Cross-Contamination at Chobani Café Sends Student to Emergency Room


Chobani Cafe Problems

Junior McKella Sylvester experienced anaphylactic symptoms due to cross-contamination of the chocolate chips and granola at the Chobani Café at Case-Geyser Library. Severely allergic to tree nuts, Sylvester was admitted to Community Memorial Hospital’s Emergency Room on Thursday, October 31.

After consuming two spoonfuls of her snack, Sylvester’s lips itched, throat stung and tongue tingled. “If I had eaten more than two spoonfuls, the effects would have been devastating,” Sylvester said. “Tree nut allergies are so common—it’s logical to assume that they would be separated from other ingredients.” 

Sylvester contacted Associate Vice President of Community Affairs and Auxiliary Services Joanne Borfitz to report the incident and request compensation for her Emergency Room visit. Borfitz notified Resident District Manager of Chartwells Doug Pedrick, who set up a meeting with Sylvester to investigate the incident. Colgate ultimately paid for Sylvester’s ER bills and reimbursed her for her meal swipes. 

After learning of the incident, Colgate Dining Services took a number of steps to ensure the safety of guests with nut allergies, according to Pedrick. These steps included the reinforcement of employee training in regard to proper handling of allergen-containing ingredients.

“Nuts are now stored separately in the back of house,” Pedrick said. “We removed them from the serving line and they are now stored in a separate location, adding a secondary process to making recipes that include nuts.”

Dining Services also added allergen identifications on the kiosks located in the Café so guests can remove specific ingredients from menu offerings. 

“We take these situations very seriously and are currently having discussions with the Chobani team to best facilitate students with allergies,” Pedrick said. 

This was not the first time Sylvester encountered allergens at campus dining facilities. 

“Last year, I got food poisoning three separate times at Frank Dining Hall,” Sylvester said. “Just yesterday, I had an adverse reaction at Frank due to cross-contamination of gluten.”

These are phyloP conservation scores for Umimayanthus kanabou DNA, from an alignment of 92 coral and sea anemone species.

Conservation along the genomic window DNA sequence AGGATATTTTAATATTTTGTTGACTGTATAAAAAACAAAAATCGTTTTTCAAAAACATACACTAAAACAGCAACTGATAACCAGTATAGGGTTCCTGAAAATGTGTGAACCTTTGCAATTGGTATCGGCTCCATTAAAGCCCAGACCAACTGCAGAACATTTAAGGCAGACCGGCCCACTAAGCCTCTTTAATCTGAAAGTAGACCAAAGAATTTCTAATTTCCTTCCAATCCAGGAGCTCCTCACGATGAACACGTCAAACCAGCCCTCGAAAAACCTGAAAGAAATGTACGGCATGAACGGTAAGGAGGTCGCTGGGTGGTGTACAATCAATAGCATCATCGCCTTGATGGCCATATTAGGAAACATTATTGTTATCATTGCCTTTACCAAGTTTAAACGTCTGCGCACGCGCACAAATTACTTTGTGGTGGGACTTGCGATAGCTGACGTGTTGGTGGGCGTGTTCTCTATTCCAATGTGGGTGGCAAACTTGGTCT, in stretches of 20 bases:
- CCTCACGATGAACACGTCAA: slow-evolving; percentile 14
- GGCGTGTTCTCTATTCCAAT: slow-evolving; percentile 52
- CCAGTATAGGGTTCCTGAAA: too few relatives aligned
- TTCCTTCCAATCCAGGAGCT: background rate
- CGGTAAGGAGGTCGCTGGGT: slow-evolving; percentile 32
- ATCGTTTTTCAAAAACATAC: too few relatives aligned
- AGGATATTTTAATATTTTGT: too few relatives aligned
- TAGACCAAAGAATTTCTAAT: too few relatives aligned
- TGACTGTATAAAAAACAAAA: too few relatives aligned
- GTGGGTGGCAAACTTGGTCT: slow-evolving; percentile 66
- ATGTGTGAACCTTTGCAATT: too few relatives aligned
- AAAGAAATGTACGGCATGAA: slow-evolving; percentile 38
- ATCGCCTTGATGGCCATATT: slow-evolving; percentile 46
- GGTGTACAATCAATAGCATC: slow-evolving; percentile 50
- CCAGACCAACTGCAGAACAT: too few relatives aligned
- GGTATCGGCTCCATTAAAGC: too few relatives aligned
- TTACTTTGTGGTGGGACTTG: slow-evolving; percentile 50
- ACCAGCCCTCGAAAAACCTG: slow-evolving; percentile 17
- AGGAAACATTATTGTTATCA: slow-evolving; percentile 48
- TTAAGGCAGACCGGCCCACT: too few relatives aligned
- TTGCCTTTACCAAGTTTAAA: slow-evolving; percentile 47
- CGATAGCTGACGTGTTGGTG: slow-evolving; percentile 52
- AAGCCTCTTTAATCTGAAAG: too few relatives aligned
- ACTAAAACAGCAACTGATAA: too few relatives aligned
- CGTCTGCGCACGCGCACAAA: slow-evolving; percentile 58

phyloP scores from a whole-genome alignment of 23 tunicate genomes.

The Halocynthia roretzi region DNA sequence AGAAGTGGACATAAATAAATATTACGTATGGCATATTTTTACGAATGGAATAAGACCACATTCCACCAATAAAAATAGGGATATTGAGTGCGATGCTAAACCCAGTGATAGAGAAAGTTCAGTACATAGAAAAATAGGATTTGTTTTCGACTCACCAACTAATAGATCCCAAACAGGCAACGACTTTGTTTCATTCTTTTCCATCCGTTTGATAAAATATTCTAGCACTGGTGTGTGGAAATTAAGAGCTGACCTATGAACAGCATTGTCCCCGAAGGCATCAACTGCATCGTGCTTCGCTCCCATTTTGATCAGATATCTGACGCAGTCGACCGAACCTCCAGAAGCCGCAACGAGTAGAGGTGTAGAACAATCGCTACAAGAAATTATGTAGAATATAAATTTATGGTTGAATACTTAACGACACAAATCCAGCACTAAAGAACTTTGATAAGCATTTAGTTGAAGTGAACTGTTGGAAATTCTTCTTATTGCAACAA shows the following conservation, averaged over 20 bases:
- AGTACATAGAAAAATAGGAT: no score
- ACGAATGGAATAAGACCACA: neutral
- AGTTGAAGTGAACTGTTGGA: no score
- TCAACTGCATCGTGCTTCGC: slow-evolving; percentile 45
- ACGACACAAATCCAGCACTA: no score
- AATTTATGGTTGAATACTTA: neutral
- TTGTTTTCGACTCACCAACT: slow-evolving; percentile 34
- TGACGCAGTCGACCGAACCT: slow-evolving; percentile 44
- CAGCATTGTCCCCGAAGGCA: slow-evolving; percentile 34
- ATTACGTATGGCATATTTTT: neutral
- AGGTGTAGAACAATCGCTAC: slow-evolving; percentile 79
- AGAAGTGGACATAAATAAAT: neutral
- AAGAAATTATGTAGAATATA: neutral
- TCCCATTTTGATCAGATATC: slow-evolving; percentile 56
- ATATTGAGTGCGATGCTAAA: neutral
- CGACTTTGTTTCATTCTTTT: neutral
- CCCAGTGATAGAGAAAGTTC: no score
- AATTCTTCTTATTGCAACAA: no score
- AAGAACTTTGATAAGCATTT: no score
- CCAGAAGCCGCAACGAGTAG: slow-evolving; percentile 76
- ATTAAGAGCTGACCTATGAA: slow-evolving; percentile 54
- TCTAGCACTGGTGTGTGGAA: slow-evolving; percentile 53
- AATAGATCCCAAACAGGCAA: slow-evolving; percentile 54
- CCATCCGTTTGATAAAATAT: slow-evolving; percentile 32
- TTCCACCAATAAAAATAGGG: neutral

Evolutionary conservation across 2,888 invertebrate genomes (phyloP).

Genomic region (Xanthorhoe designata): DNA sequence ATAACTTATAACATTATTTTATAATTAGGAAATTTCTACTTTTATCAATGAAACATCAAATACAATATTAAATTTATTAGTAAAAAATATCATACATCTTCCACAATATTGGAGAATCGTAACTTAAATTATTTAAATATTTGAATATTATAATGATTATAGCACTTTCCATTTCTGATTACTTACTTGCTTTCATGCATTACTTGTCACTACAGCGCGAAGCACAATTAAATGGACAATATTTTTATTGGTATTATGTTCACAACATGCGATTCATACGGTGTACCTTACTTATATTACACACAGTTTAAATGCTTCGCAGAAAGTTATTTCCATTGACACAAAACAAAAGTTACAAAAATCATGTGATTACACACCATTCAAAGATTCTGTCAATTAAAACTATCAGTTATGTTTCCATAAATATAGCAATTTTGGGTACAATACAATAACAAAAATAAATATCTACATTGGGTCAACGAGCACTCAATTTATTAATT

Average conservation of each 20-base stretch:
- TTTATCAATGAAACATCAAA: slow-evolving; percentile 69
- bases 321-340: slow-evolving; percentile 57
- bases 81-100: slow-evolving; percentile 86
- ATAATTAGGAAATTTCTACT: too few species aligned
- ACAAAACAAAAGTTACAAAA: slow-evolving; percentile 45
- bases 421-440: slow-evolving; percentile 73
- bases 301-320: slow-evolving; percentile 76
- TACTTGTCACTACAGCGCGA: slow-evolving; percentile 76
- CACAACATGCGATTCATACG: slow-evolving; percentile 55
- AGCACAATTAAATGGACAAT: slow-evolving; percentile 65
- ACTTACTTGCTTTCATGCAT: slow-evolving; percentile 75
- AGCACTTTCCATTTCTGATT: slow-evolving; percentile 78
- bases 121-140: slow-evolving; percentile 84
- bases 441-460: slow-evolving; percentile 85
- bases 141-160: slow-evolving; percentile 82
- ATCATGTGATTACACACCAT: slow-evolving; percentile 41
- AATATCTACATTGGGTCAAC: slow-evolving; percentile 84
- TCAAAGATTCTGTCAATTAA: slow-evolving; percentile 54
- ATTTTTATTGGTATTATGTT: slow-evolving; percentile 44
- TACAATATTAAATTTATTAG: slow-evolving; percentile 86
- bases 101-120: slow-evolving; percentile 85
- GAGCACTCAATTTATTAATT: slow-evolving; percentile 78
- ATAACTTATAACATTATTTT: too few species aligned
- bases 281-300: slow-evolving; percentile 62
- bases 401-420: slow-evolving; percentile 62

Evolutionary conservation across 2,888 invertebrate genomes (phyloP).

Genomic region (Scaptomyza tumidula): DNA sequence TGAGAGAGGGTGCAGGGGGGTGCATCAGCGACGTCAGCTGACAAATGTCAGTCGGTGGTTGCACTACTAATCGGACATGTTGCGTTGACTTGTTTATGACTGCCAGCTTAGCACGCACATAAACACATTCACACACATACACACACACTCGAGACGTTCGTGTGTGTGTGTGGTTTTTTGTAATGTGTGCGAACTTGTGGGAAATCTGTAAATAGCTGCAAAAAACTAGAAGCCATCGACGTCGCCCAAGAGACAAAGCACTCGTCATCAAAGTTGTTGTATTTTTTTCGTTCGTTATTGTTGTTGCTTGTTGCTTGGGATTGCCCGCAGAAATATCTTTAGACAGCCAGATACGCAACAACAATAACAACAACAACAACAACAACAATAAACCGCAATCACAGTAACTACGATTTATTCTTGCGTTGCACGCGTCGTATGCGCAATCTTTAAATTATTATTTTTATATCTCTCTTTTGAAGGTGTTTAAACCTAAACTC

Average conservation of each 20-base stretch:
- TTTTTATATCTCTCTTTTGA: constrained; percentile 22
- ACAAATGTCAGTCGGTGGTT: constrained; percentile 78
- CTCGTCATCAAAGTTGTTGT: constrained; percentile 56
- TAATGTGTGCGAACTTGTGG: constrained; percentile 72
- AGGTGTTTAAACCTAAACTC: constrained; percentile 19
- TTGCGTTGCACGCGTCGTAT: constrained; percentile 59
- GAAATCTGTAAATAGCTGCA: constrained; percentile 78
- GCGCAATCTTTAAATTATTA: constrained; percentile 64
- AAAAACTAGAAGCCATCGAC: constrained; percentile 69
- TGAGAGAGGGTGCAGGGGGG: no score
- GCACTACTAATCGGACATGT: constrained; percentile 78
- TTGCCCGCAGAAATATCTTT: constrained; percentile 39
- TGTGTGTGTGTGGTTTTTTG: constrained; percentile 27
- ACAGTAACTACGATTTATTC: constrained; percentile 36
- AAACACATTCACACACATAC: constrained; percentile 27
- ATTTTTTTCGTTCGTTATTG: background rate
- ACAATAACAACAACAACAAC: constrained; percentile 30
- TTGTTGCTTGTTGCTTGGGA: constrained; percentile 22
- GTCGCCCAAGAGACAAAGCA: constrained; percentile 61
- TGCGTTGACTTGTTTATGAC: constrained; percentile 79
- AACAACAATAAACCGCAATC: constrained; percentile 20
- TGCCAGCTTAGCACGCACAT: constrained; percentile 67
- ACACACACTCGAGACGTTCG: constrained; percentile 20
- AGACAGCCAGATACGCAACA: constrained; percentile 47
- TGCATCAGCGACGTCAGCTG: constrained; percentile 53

Sylvester expressed her hope that Dining Services will prevent episodes like hers from happening again.

“Chobani doesn’t currently accommodate students with dietary restrictions—there are very few options for us,” Sylvester said. “It seems as if our needs aren’t being met.”

Sylvester encourages students with dietary restrictions to voice their concerns and to advocate for change on campus. 

“There’s so many different people on campus with different demands,” Sylvester said. “We have to look at things holistically and specifically.”

Since December 1, digital menus at the Chobani Café now highlight all items containing allergens so that guests are aware of which menu items contain major allergens. 

“For someone who is personally anaphylactic to shellfish and allergic to pistachios, it is pretty concerning that cross-contamination can happen on campus and it is even more boggling how this could occur at the most recently built dining spot up the hill,” sophomore Nick Francoeur said. “I usually can go throughout my day without worrying about having to use my epipen or receiving medical attention because shellfish is not often served here at Colgate. But for other students who have extremely severe and sensitive allergies, this would be very concerning. I am glad to hear that Colgate acted swiftly.”